The “debt crisis” was the outcome of a financial campaign conducted by Washington and Wall Street, to practically force Third World nations to take cheap development loans –liberally dished out at the lowest interest rates– at a time when capital was refusing to invest in Europe and North America in the face of the most successful working class attack on its profit-rate since the 1920s, and a new generation of Africans, Asians etc. were organizing to demand a global redistribution of wealth and a program of reparations, that is, in the language of the Bucharest Conference of 1974: A NEW WORLD ORDER.
Through the lending mechanism, the massive flow of petrodollars that had been amassed in the aftermath of the 1974 embargo (the first attack on US wages, organized through a stiff inflationary wave) was redirected to the coffers of Third World nations, which, attracted by the bait of cheap loans, were soon hooked to the global economy, all dreams of an independent path to development foregone.
In other words, loans at the lowest interest rates were key to the creation of a global debt and the process of primitive accumulation (through structural adjustment) that was imposed on most of the workers of the world.
As we know, within less than a decade, the rise of the interest rates in the US, turned manageable debts into a long-term process of economic and political subordination. Debt became the hook for a massive restructuring of Africa’s, Asia’s & Latin America’s political economies, re-establishing a colonial dependency that for three decades has served to promote a massive transfer of funds from the Third to the First World and defeat the organizational efforts of TW nations for an independent road to development.
Under the guise of the “debt crisis,” portrayed as a case of “mismanagement” by backward countries, requiring First World-style financial responsibility, countries across the world were forced to open their books to Washington–via the IMF and World Bank—and accept any terms of repayment imposed on them. They were forced to freeze wages, terminate all social spending, open their markets to foreign investors and products, devalue their currencies and so forth. The consequences of these policies are well known. While Washington and NY built forests of skyscrapers, sucking on the blood of Africans, Asians, Latin Americans, Caribbean people, such levels of impoverishment and expropriation were imposed on the people of the world that millions took the road out of their countries, unable to survive in them, while those remaining witnessed epidemics, elimination of schools, famines, wars, the loss of ancestral lands, waters and forests, brutal wars of privatization, all directly related to the debt.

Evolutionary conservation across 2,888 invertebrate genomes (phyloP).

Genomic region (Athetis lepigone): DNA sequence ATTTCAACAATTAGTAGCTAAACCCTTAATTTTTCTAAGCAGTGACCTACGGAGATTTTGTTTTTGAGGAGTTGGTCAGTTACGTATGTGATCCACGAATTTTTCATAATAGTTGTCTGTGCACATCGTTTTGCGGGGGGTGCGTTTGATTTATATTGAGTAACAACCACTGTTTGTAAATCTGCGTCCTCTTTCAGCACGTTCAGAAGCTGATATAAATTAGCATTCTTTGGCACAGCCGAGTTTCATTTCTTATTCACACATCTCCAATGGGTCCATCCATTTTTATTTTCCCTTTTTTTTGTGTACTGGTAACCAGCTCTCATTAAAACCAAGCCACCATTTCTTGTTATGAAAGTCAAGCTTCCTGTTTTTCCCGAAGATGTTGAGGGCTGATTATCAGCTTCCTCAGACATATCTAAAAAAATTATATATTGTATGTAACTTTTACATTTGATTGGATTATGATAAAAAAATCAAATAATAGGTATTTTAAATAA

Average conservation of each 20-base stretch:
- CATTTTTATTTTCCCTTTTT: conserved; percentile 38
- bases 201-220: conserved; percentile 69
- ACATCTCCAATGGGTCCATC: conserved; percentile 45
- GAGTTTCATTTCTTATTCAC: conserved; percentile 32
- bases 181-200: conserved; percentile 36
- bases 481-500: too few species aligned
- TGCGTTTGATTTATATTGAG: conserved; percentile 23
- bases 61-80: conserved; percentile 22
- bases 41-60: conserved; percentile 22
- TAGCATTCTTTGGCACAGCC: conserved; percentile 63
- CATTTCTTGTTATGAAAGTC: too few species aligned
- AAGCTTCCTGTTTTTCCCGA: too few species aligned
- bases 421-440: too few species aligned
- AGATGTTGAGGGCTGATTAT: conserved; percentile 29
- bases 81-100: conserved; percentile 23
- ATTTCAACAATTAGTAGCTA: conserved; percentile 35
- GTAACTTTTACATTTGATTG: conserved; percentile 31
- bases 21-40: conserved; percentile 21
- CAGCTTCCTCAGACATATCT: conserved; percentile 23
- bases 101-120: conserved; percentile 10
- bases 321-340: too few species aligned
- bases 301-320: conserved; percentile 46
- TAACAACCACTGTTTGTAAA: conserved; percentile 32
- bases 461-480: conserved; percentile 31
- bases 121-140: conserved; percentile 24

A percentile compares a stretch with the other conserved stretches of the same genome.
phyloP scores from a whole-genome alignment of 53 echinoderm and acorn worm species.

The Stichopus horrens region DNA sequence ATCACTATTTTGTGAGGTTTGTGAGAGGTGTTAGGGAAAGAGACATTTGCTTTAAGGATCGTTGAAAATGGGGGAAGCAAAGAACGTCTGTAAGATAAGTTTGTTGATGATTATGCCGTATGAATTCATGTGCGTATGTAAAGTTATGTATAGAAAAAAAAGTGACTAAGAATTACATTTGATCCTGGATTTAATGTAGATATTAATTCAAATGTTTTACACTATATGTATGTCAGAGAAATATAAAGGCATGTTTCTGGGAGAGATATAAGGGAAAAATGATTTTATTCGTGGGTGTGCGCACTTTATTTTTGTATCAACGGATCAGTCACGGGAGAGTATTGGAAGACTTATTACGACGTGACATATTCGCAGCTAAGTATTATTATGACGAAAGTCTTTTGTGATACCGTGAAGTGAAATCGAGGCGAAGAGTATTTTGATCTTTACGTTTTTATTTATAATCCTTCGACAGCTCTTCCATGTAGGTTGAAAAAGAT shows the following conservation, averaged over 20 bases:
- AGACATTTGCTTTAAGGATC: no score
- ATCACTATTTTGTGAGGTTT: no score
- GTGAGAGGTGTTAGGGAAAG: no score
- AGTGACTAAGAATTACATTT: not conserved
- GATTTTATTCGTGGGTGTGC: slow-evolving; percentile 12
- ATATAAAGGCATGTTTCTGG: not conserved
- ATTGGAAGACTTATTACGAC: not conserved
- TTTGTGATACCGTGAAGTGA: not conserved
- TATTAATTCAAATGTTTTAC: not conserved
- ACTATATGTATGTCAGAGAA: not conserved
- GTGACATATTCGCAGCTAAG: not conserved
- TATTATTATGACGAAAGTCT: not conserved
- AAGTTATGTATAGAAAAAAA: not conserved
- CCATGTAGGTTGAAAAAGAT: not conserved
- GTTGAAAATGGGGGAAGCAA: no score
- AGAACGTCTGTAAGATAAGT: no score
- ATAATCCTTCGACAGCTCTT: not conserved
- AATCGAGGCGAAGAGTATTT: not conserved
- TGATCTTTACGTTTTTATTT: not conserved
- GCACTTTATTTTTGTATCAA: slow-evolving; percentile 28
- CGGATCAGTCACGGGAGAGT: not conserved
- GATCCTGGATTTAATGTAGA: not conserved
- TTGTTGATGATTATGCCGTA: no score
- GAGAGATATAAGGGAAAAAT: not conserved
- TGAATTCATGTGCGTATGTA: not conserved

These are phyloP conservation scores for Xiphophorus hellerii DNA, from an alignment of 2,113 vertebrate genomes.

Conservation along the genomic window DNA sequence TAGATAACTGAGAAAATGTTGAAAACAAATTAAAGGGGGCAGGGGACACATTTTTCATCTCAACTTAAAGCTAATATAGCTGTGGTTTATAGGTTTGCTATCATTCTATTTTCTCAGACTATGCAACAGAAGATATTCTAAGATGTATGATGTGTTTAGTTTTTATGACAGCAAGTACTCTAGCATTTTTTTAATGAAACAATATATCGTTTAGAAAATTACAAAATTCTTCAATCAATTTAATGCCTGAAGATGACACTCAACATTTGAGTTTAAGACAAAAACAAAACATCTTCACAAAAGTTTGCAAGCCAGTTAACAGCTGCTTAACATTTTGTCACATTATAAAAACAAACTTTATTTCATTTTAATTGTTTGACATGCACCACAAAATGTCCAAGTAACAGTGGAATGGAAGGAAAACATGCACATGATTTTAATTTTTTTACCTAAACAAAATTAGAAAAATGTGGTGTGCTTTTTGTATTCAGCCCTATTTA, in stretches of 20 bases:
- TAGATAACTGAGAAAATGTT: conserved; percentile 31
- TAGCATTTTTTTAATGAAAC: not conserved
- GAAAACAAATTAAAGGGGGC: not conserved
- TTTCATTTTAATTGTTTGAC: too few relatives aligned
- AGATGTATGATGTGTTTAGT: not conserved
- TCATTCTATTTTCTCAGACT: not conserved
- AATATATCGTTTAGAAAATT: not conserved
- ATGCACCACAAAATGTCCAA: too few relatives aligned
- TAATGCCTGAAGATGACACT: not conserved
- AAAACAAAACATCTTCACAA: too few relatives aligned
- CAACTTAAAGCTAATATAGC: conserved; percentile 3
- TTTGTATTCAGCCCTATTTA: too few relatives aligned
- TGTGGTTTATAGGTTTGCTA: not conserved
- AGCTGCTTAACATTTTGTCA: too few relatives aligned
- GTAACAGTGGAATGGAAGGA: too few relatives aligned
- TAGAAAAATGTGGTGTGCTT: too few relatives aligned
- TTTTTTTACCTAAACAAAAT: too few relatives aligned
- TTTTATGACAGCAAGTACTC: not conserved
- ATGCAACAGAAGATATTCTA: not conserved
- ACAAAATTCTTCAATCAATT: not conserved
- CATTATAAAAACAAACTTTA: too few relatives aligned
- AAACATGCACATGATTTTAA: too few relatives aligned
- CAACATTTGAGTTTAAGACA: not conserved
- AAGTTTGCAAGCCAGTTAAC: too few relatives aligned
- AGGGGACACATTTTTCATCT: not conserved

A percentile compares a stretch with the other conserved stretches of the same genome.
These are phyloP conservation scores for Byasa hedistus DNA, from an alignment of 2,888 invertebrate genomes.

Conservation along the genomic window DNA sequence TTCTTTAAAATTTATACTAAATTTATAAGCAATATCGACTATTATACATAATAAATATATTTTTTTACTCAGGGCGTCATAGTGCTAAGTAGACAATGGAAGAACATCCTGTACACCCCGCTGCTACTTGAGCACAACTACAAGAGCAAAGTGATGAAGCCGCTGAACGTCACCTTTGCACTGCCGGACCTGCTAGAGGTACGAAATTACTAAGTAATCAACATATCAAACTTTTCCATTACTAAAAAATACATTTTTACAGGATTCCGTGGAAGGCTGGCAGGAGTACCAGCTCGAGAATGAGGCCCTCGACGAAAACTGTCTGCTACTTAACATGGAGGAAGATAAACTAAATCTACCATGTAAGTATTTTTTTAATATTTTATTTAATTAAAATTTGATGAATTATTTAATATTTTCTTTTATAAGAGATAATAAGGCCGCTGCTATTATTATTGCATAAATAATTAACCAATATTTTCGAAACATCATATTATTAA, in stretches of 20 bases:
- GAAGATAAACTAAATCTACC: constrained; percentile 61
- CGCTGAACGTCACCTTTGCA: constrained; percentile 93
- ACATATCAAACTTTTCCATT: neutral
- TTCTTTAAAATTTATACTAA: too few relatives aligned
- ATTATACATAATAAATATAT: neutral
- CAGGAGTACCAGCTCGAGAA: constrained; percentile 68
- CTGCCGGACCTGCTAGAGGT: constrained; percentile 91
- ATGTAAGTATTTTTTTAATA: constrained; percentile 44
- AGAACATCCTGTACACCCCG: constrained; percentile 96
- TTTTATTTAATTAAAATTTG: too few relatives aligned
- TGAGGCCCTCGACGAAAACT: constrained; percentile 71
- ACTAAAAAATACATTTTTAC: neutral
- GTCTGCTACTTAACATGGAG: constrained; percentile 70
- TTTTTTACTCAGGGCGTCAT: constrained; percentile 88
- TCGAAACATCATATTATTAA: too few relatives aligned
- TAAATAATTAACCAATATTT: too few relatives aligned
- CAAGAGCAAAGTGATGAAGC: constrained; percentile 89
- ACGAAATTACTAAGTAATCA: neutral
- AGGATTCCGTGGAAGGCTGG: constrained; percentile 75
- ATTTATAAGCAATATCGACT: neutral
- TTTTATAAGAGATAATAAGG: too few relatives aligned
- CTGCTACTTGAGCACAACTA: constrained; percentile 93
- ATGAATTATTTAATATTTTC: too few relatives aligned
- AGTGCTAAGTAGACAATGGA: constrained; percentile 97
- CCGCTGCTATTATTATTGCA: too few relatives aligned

This is history now, though the politics of SAP have set back for decades the project initiated by the anti-colonial struggle, reformulated and reasserted, as I mentioned, at the Bucharest Conference of 1974, where TW nations emboldened by the defeat of the US in Vietnam, demanded a NEW WORLD ORDER, i.e. the redistribution, return of the wealth that Europe and the US have robbed from the colonial world.
With the debt crisis, international capital obtained three major objectives.
It disciplined the working class in Europe and the US, by dismantling its manufacturing structure and refusing for years to engage in any serious investment in these regions [remember “zero growth”?]
It destroyed the attempt of the former colonial world to escape a dependent/subordinate position, as demanded by the new generation of Africans, Asians, etc., who, infused of the spirit of Fanon, were keen on import substitution schemes, were pressing for REPARATIONS, and pushing for some form of socialism (in Angola and Mozambique).
In addition to defeating revolution in First and Third World, the “debt crisis” built the infrastructure for the new global economy. It forged the mechanisms by which industries and offices could be relocated, companies could run around the globe, the work process could be computerized and streamlined and the working class thereby could be flexibilized and re-divided.